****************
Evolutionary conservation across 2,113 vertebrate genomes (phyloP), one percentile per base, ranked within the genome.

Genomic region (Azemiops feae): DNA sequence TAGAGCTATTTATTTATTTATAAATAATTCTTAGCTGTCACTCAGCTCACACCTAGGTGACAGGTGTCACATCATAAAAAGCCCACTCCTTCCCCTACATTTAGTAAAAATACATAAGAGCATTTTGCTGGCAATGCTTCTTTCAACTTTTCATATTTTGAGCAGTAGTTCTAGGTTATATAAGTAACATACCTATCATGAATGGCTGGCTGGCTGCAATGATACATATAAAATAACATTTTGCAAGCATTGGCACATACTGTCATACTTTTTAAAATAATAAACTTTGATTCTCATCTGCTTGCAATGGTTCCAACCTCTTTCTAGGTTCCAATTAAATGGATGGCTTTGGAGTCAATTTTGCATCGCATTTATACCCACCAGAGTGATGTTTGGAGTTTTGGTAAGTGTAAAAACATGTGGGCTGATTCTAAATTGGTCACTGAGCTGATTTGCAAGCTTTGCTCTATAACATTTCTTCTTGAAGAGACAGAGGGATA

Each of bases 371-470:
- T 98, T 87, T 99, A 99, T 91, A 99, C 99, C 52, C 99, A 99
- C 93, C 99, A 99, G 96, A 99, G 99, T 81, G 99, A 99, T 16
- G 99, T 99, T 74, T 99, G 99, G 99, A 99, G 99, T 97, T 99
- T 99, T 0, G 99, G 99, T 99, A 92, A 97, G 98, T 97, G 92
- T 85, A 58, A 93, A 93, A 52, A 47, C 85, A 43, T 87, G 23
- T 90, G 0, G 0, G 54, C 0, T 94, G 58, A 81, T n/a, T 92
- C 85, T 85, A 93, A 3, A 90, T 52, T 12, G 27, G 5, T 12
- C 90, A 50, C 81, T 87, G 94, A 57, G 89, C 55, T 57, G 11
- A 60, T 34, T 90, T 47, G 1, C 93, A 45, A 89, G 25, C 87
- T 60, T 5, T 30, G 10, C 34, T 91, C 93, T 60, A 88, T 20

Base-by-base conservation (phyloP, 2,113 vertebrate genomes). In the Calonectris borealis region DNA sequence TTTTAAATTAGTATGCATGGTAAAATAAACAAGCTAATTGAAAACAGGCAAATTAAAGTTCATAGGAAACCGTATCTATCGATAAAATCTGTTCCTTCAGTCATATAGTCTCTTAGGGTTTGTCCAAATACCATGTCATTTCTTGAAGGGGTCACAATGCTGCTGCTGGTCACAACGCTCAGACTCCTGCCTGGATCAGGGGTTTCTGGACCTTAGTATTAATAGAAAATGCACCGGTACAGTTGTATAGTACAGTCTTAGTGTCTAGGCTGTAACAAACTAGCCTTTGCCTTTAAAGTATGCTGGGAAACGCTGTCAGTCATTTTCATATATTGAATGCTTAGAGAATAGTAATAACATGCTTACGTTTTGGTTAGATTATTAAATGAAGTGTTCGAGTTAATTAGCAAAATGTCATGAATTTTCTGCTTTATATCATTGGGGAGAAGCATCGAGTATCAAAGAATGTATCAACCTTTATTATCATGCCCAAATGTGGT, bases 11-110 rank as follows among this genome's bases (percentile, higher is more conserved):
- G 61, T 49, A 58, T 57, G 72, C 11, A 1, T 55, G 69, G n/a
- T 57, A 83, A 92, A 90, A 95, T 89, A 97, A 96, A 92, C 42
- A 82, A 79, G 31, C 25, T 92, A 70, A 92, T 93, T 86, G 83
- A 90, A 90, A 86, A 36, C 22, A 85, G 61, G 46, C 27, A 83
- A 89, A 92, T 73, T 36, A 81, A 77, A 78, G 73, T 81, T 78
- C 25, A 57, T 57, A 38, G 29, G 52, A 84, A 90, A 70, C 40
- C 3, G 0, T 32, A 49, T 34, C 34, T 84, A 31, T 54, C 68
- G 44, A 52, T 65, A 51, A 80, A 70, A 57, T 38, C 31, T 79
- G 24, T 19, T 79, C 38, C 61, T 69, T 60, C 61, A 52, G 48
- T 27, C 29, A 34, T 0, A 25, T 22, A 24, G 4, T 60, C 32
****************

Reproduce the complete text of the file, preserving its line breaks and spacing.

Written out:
Evolutionary conservation across 2,113 vertebrate genomes (phyloP), one percentile per base, ranked within the genome.

Genomic region (Azemiops feae): DNA sequence TAGAGCTATTTATTTATTTATAAATAATTCTTAGCTGTCACTCAGCTCACACCTAGGTGACAGGTGTCACATCATAAAAAGCCCACTCCTTCCCCTACATTTAGTAAAAATACATAAGAGCATTTTGCTGGCAATGCTTCTTTCAACTTTTCATATTTTGAGCAGTAGTTCTAGGTTATATAAGTAACATACCTATCATGAATGGCTGGCTGGCTGCAATGATACATATAAAATAACATTTTGCAAGCATTGGCACATACTGTCATACTTTTTAAAATAATAAACTTTGATTCTCATCTGCTTGCAATGGTTCCAACCTCTTTCTAGGTTCCAATTAAATGGATGGCTTTGGAGTCAATTTTGCATCGCATTTATACCCACCAGAGTGATGTTTGGAGTTTTGGTAAGTGTAAAAACATGTGGGCTGATTCTAAATTGGTCACTGAGCTGATTTGCAAGCTTTGCTCTATAACATTTCTTCTTGAAGAGACAGAGGGATA

Each of bases 371-470:
- T 98, T 87, T 99, A 99, T 91, A 99, C 99, C 52, C 99, A 99
- C 93, C 99, A 99, G 96, A 99, G 99, T 81, G 99, A 99, T 16
- G 99, T 99, T 74, T 99, G 99, G 99, A 99, G 99, T 97, T 99
- T 99, T 0, G 99, G 99, T 99, A 92, A 97, G 98, T 97, G 92
- T 85, A 58, A 93, A 93, A 52, A 47, C 85, A 43, T 87, G 23
- T 90, G 0, G 0, G 54, C 0, T 94, G 58, A 81, T n/a, T 92
- C 85, T 85, A 93, A 3, A 90, T 52, T 12, G 27, G 5, T 12
- C 90, A 50, C 81, T 87, G 94, A 57, G 89, C 55, T 57, G 11
- A 60, T 34, T 90, T 47, G 1, C 93, A 45, A 89, G 25, C 87
- T 60, T 5, T 30, G 10, C 34, T 91, C 93, T 60, A 88, T 20

Base-by-base conservation (phyloP, 2,113 vertebrate genomes). In the Calonectris borealis region DNA sequence TTTTAAATTAGTATGCATGGTAAAATAAACAAGCTAATTGAAAACAGGCAAATTAAAGTTCATAGGAAACCGTATCTATCGATAAAATCTGTTCCTTCAGTCATATAGTCTCTTAGGGTTTGTCCAAATACCATGTCATTTCTTGAAGGGGTCACAATGCTGCTGCTGGTCACAACGCTCAGACTCCTGCCTGGATCAGGGGTTTCTGGACCTTAGTATTAATAGAAAATGCACCGGTACAGTTGTATAGTACAGTCTTAGTGTCTAGGCTGTAACAAACTAGCCTTTGCCTTTAAAGTATGCTGGGAAACGCTGTCAGTCATTTTCATATATTGAATGCTTAGAGAATAGTAATAACATGCTTACGTTTTGGTTAGATTATTAAATGAAGTGTTCGAGTTAATTAGCAAAATGTCATGAATTTTCTGCTTTATATCATTGGGGAGAAGCATCGAGTATCAAAGAATGTATCAACCTTTATTATCATGCCCAAATGTGGT, bases 11-110 rank as follows among this genome's bases (percentile, higher is more conserved):
- G 61, T 49, A 58, T 57, G 72, C 11, A 1, T 55, G 69, G n/a
- T 57, A 83, A 92, A 90, A 95, T 89, A 97, A 96, A 92, C 42
- A 82, A 79, G 31, C 25, T 92, A 70, A 92, T 93, T 86, G 83
- A 90, A 90, A 86, A 36, C 22, A 85, G 61, G 46, C 27, A 83
- A 89, A 92, T 73, T 36, A 81, A 77, A 78, G 73, T 81, T 78
- C 25, A 57, T 57, A 38, G 29, G 52, A 84, A 90, A 70, C 40
- C 3, G 0, T 32, A 49, T 34, C 34, T 84, A 31, T 54, C 68
- G 44, A 52, T 65, A 51, A 80, A 70, A 57, T 38, C 31, T 79
- G 24, T 19, T 79, C 38, C 61, T 69, T 60, C 61, A 52, G 48
- T 27, C 29, A 34, T 0, A 25, T 22, A 24, G 4, T 60, C 32